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Mallory Haigh

Hansen Survived His Mother to Achieve Acclaim

He became a champion and is scheduled to start in the Run for the Roses.

If horses celebrated Mother’s Day, 3-year-old Hansen probably wouldn’t ever give his winning dam, Stormy Sunday, a present. Because of her, the champion and Kentucky Derby Presented By Yum! Brands (gr. I) contender didn’t have it easy in the first months of his life.

“He had to survive his mother, who was not a good mother,” said Annice Johnson, who operates Kentucky-based Land o’ Goshen Farm, where Hansen was foaled, raised, and broken.

Stormy Sunday (by Sir Cat) produced her first foal, Tapanna, in 2008 and the following year she had Hansen. Both were sired by Tapit .

“The first foal she tried to kill and then when we took the foal away from her for a little bit, she decided she would kill us instead,” Johnson said. “I almost got a nurse mare, but finally she sort of settled down and she tolerated him nursing. With Hansen, she was a little better than with the first one, but she was never going to be Mother of the Year.

“She would never share her feed tub with either baby,” Johnson continued. “They learned real quick not to even look at her feed tub; they would just step away. I had another tub for them, but I had to put it far enough away that Stormy Sunday didn’t try to take both of the tubs for herself.”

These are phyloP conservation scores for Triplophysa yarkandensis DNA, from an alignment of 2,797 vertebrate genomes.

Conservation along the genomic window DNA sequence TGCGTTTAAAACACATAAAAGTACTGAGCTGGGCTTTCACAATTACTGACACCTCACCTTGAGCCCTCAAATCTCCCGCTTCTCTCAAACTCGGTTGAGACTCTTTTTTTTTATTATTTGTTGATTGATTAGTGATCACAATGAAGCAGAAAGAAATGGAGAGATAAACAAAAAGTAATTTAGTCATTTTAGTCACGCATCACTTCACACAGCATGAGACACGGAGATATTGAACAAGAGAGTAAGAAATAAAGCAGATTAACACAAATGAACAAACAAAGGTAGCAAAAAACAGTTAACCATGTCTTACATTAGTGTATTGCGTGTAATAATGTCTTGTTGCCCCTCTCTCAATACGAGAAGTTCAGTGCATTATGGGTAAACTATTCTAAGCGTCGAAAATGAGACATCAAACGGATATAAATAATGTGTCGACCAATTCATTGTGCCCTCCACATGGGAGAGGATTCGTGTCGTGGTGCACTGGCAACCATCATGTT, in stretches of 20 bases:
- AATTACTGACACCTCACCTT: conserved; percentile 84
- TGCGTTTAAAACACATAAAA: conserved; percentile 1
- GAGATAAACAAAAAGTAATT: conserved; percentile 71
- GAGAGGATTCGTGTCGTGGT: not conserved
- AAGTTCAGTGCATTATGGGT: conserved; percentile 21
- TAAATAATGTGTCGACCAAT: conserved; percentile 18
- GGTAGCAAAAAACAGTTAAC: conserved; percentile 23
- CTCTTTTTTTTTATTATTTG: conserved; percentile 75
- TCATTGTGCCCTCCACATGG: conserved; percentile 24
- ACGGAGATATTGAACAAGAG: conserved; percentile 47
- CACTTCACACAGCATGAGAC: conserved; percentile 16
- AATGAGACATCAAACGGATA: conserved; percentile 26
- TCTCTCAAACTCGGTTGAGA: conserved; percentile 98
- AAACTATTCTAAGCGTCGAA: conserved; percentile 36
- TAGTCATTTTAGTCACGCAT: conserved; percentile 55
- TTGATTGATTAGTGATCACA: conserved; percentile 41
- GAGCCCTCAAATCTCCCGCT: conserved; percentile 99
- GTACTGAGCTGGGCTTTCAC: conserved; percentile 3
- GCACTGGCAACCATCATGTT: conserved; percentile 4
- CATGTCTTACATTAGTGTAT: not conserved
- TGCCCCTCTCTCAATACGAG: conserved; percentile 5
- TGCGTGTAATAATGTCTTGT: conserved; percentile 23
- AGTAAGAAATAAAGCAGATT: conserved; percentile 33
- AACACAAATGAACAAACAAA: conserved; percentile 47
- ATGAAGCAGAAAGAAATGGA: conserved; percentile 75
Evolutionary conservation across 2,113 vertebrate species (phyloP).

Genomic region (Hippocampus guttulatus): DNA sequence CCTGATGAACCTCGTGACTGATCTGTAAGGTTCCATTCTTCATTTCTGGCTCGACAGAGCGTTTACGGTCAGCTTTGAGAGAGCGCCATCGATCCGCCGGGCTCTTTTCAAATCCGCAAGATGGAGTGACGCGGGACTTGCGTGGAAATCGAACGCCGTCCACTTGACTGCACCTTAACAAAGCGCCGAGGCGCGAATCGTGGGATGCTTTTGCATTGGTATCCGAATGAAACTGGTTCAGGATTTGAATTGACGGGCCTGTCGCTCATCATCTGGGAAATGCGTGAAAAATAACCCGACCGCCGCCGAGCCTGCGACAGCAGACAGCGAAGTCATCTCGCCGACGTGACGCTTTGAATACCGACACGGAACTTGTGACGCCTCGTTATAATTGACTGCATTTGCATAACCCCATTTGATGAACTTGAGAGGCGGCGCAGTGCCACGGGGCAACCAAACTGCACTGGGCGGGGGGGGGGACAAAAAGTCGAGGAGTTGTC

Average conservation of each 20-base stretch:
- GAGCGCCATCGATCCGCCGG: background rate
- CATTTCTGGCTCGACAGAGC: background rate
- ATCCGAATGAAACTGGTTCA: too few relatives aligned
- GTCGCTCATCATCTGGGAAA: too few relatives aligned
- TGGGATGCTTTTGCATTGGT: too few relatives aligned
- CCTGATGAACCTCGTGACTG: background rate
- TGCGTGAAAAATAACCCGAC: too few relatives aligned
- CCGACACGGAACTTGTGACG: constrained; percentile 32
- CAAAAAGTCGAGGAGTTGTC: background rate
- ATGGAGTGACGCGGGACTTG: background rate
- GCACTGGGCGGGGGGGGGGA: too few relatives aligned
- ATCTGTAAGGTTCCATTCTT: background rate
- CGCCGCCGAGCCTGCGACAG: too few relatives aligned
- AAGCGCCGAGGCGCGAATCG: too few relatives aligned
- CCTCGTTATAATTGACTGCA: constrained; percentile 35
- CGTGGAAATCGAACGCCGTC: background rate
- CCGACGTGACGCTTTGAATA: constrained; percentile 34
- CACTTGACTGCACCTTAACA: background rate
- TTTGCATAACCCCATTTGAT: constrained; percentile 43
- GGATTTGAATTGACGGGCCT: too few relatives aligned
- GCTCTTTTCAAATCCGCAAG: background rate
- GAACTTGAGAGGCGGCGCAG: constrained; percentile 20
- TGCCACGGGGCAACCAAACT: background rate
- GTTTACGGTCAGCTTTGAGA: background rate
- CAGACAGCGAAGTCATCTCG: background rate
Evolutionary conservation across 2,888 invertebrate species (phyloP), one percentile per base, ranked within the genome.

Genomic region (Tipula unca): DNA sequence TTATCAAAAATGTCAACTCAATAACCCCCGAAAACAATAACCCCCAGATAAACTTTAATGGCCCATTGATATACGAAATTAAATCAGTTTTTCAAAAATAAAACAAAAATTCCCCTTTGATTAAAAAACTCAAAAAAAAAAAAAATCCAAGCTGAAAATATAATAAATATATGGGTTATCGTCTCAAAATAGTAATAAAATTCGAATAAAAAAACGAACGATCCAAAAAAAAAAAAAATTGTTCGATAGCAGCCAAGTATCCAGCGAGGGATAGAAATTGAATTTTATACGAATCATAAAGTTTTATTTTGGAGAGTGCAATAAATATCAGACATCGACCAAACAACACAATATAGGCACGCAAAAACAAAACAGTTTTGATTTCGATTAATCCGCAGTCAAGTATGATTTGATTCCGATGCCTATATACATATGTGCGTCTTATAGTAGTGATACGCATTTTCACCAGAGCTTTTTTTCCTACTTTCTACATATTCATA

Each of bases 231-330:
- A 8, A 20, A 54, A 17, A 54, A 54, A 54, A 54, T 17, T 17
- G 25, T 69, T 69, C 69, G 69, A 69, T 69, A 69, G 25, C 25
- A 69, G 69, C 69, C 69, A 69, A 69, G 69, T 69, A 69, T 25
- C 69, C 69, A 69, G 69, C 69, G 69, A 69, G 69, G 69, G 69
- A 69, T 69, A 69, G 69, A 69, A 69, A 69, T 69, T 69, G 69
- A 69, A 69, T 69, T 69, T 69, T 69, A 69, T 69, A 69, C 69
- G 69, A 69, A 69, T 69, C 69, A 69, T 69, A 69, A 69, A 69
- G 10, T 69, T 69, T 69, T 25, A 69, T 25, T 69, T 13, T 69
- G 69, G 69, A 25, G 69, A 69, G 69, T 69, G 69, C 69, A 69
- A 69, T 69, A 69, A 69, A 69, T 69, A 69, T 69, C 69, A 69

But Hansen thrived anyway, showing no ill effects from the lack of affection.

“He was a very nice, agreeable, easy-to-handle colt,” Johnson remembered. “He always was attractive and anyone who saw him said, ‘Ooooh, that one’s a good one’. It wasn’t because he was light gray so much; he started out fairly dark. But he caught everybody’s eye because he was such a nice-looking young horse.”

When Hansen and Stormy Sunday parted ways, the split was not dramatic.

“Weaning was not a big issue,” Johnson said. “I’m not sure which one was happier to be apart. There wasn’t a lot of vocalization from either side.”

When Hansen got old enough to break, he was a willing learner, according to Johnson.

“He was a good boy; he liked his lessons,” she said. “He picked up everything pretty quick and he never tried to drop anybody. But he didn’t have a great mouth. There are some horses that are more tender-mouthed and you can steer and stop them better. With him, you had to over-steer.”

Dr. Kendall Hansen bred Hansen and he campaigns the colt in partnership with Skychai Racing.

“Hansen was one of those horses that you loved to have because he always looked good and he made you look good,” Johnson said. “He always felt good, but he was never evil. He didn’t want to hurt anybody.”

Johnson plans to be at Churchill Downs May 5 to watch Hansen in the Kentucky Derby. She’ll probably spend the day on the backstretch at parties given by trainer William “Jinks” Fires and Walter Bindner.

“Even though I really like the backside better than the frontside in a lot of ways,” Johnson said, “this would be the year I would like to go to the frontside and I have invitations. But I fractured my tibial plateau and I’m on crutches. My doctor said, ‘Please do not go to the frontside.’ Being on crutches in the Derby crowd would be insane.”